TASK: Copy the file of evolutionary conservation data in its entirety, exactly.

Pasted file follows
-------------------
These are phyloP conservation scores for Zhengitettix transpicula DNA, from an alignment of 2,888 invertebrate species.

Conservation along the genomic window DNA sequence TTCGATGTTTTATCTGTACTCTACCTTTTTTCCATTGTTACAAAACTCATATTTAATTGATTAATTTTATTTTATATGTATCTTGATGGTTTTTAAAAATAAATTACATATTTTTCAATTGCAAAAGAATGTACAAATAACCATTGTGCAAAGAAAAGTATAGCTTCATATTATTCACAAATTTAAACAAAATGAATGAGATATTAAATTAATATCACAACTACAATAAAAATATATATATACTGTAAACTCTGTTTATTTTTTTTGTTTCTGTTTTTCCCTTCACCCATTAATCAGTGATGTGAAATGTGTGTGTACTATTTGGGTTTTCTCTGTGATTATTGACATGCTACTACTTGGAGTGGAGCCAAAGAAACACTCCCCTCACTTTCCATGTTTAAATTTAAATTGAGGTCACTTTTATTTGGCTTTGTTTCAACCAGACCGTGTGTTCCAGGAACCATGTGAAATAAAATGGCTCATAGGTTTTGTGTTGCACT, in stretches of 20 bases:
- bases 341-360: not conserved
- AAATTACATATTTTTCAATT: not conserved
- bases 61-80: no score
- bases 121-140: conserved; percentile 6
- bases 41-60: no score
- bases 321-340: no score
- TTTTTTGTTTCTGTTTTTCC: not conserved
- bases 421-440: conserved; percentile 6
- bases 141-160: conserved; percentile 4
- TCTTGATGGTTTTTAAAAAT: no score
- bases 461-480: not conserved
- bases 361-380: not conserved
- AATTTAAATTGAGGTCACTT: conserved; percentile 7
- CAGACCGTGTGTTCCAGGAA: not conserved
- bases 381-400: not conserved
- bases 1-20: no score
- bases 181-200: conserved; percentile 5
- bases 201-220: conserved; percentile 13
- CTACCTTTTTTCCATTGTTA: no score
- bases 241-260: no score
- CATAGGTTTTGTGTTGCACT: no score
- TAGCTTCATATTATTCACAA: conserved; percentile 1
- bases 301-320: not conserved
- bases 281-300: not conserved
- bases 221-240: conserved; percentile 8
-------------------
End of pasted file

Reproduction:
These are phyloP conservation scores for Zhengitettix transpicula DNA, from an alignment of 2,888 invertebrate species.

Conservation along the genomic window DNA sequence TTCGATGTTTTATCTGTACTCTACCTTTTTTCCATTGTTACAAAACTCATATTTAATTGATTAATTTTATTTTATATGTATCTTGATGGTTTTTAAAAATAAATTACATATTTTTCAATTGCAAAAGAATGTACAAATAACCATTGTGCAAAGAAAAGTATAGCTTCATATTATTCACAAATTTAAACAAAATGAATGAGATATTAAATTAATATCACAACTACAATAAAAATATATATATACTGTAAACTCTGTTTATTTTTTTTGTTTCTGTTTTTCCCTTCACCCATTAATCAGTGATGTGAAATGTGTGTGTACTATTTGGGTTTTCTCTGTGATTATTGACATGCTACTACTTGGAGTGGAGCCAAAGAAACACTCCCCTCACTTTCCATGTTTAAATTTAAATTGAGGTCACTTTTATTTGGCTTTGTTTCAACCAGACCGTGTGTTCCAGGAACCATGTGAAATAAAATGGCTCATAGGTTTTGTGTTGCACT, in stretches of 20 bases:
- bases 341-360: not conserved
- AAATTACATATTTTTCAATT: not conserved
- bases 61-80: no score
- bases 121-140: conserved; percentile 6
- bases 41-60: no score
- bases 321-340: no score
- TTTTTTGTTTCTGTTTTTCC: not conserved
- bases 421-440: conserved; percentile 6
- bases 141-160: conserved; percentile 4
- TCTTGATGGTTTTTAAAAAT: no score
- bases 461-480: not conserved
- bases 361-380: not conserved
- AATTTAAATTGAGGTCACTT: conserved; percentile 7
- CAGACCGTGTGTTCCAGGAA: not conserved
- bases 381-400: not conserved
- bases 1-20: no score
- bases 181-200: conserved; percentile 5
- bases 201-220: conserved; percentile 13
- CTACCTTTTTTCCATTGTTA: no score
- bases 241-260: no score
- CATAGGTTTTGTGTTGCACT: no score
- TAGCTTCATATTATTCACAA: conserved; percentile 1
- bases 301-320: not conserved
- bases 281-300: not conserved
- bases 221-240: conserved; percentile 8